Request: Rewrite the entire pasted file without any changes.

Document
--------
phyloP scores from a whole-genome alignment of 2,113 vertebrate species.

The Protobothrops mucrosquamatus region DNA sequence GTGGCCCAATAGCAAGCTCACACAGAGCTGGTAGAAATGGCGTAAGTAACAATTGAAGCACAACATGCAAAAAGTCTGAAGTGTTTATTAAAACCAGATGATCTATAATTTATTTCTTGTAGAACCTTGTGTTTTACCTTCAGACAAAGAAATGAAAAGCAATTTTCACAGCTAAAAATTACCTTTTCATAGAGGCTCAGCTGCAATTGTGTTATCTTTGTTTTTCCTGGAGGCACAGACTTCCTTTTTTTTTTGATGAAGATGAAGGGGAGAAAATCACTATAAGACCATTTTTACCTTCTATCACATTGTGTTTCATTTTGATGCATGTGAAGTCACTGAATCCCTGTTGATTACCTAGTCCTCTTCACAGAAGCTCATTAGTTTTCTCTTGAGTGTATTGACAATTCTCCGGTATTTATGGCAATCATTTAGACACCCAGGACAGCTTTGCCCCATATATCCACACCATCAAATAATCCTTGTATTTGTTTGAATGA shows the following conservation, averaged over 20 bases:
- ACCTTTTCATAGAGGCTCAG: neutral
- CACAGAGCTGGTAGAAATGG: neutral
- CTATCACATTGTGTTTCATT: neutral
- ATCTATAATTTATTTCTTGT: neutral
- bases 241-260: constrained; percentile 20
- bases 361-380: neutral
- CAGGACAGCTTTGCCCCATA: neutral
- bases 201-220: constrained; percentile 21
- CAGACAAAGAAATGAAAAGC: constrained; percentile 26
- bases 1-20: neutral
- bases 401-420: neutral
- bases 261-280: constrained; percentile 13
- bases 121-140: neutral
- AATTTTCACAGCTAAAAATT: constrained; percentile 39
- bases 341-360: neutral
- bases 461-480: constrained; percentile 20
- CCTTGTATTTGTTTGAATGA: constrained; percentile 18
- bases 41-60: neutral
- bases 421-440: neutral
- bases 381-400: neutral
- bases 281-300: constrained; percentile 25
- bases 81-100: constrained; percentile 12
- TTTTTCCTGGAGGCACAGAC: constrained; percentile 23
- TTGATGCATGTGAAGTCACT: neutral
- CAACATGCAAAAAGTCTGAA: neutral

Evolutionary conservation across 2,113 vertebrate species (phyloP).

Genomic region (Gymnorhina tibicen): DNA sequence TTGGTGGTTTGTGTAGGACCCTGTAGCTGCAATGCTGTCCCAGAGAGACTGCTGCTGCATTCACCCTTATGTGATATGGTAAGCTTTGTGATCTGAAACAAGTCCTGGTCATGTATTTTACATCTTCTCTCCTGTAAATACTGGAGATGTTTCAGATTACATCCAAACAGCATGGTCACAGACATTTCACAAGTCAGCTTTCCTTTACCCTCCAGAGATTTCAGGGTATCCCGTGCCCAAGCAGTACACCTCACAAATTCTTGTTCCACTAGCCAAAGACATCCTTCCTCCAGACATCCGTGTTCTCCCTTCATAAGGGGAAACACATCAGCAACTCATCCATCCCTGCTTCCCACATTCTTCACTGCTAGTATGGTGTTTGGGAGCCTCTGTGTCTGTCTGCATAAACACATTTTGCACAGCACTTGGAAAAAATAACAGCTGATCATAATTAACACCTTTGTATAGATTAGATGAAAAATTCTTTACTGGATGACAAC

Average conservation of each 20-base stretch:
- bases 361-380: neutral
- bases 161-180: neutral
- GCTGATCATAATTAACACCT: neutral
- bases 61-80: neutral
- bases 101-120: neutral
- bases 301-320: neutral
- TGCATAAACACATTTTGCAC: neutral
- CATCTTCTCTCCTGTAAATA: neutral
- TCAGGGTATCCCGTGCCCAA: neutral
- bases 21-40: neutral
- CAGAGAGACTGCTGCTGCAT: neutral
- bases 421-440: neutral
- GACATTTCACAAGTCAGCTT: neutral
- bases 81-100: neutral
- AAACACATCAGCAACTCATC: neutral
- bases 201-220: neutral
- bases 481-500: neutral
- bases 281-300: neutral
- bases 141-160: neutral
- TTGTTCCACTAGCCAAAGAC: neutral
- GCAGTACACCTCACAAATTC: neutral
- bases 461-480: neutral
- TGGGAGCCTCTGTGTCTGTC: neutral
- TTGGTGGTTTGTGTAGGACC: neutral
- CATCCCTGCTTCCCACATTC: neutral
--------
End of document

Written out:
phyloP scores from a whole-genome alignment of 2,113 vertebrate species.

The Protobothrops mucrosquamatus region DNA sequence GTGGCCCAATAGCAAGCTCACACAGAGCTGGTAGAAATGGCGTAAGTAACAATTGAAGCACAACATGCAAAAAGTCTGAAGTGTTTATTAAAACCAGATGATCTATAATTTATTTCTTGTAGAACCTTGTGTTTTACCTTCAGACAAAGAAATGAAAAGCAATTTTCACAGCTAAAAATTACCTTTTCATAGAGGCTCAGCTGCAATTGTGTTATCTTTGTTTTTCCTGGAGGCACAGACTTCCTTTTTTTTTTGATGAAGATGAAGGGGAGAAAATCACTATAAGACCATTTTTACCTTCTATCACATTGTGTTTCATTTTGATGCATGTGAAGTCACTGAATCCCTGTTGATTACCTAGTCCTCTTCACAGAAGCTCATTAGTTTTCTCTTGAGTGTATTGACAATTCTCCGGTATTTATGGCAATCATTTAGACACCCAGGACAGCTTTGCCCCATATATCCACACCATCAAATAATCCTTGTATTTGTTTGAATGA shows the following conservation, averaged over 20 bases:
- ACCTTTTCATAGAGGCTCAG: neutral
- CACAGAGCTGGTAGAAATGG: neutral
- CTATCACATTGTGTTTCATT: neutral
- ATCTATAATTTATTTCTTGT: neutral
- bases 241-260: constrained; percentile 20
- bases 361-380: neutral
- CAGGACAGCTTTGCCCCATA: neutral
- bases 201-220: constrained; percentile 21
- CAGACAAAGAAATGAAAAGC: constrained; percentile 26
- bases 1-20: neutral
- bases 401-420: neutral
- bases 261-280: constrained; percentile 13
- bases 121-140: neutral
- AATTTTCACAGCTAAAAATT: constrained; percentile 39
- bases 341-360: neutral
- bases 461-480: constrained; percentile 20
- CCTTGTATTTGTTTGAATGA: constrained; percentile 18
- bases 41-60: neutral
- bases 421-440: neutral
- bases 381-400: neutral
- bases 281-300: constrained; percentile 25
- bases 81-100: constrained; percentile 12
- TTTTTCCTGGAGGCACAGAC: constrained; percentile 23
- TTGATGCATGTGAAGTCACT: neutral
- CAACATGCAAAAAGTCTGAA: neutral

Evolutionary conservation across 2,113 vertebrate species (phyloP).

Genomic region (Gymnorhina tibicen): DNA sequence TTGGTGGTTTGTGTAGGACCCTGTAGCTGCAATGCTGTCCCAGAGAGACTGCTGCTGCATTCACCCTTATGTGATATGGTAAGCTTTGTGATCTGAAACAAGTCCTGGTCATGTATTTTACATCTTCTCTCCTGTAAATACTGGAGATGTTTCAGATTACATCCAAACAGCATGGTCACAGACATTTCACAAGTCAGCTTTCCTTTACCCTCCAGAGATTTCAGGGTATCCCGTGCCCAAGCAGTACACCTCACAAATTCTTGTTCCACTAGCCAAAGACATCCTTCCTCCAGACATCCGTGTTCTCCCTTCATAAGGGGAAACACATCAGCAACTCATCCATCCCTGCTTCCCACATTCTTCACTGCTAGTATGGTGTTTGGGAGCCTCTGTGTCTGTCTGCATAAACACATTTTGCACAGCACTTGGAAAAAATAACAGCTGATCATAATTAACACCTTTGTATAGATTAGATGAAAAATTCTTTACTGGATGACAAC

Average conservation of each 20-base stretch:
- bases 361-380: neutral
- bases 161-180: neutral
- GCTGATCATAATTAACACCT: neutral
- bases 61-80: neutral
- bases 101-120: neutral
- bases 301-320: neutral
- TGCATAAACACATTTTGCAC: neutral
- CATCTTCTCTCCTGTAAATA: neutral
- TCAGGGTATCCCGTGCCCAA: neutral
- bases 21-40: neutral
- CAGAGAGACTGCTGCTGCAT: neutral
- bases 421-440: neutral
- GACATTTCACAAGTCAGCTT: neutral
- bases 81-100: neutral
- AAACACATCAGCAACTCATC: neutral
- bases 201-220: neutral
- bases 481-500: neutral
- bases 281-300: neutral
- bases 141-160: neutral
- TTGTTCCACTAGCCAAAGAC: neutral
- GCAGTACACCTCACAAATTC: neutral
- bases 461-480: neutral
- TGGGAGCCTCTGTGTCTGTC: neutral
- TTGGTGGTTTGTGTAGGACC: neutral
- CATCCCTGCTTCCCACATTC: neutral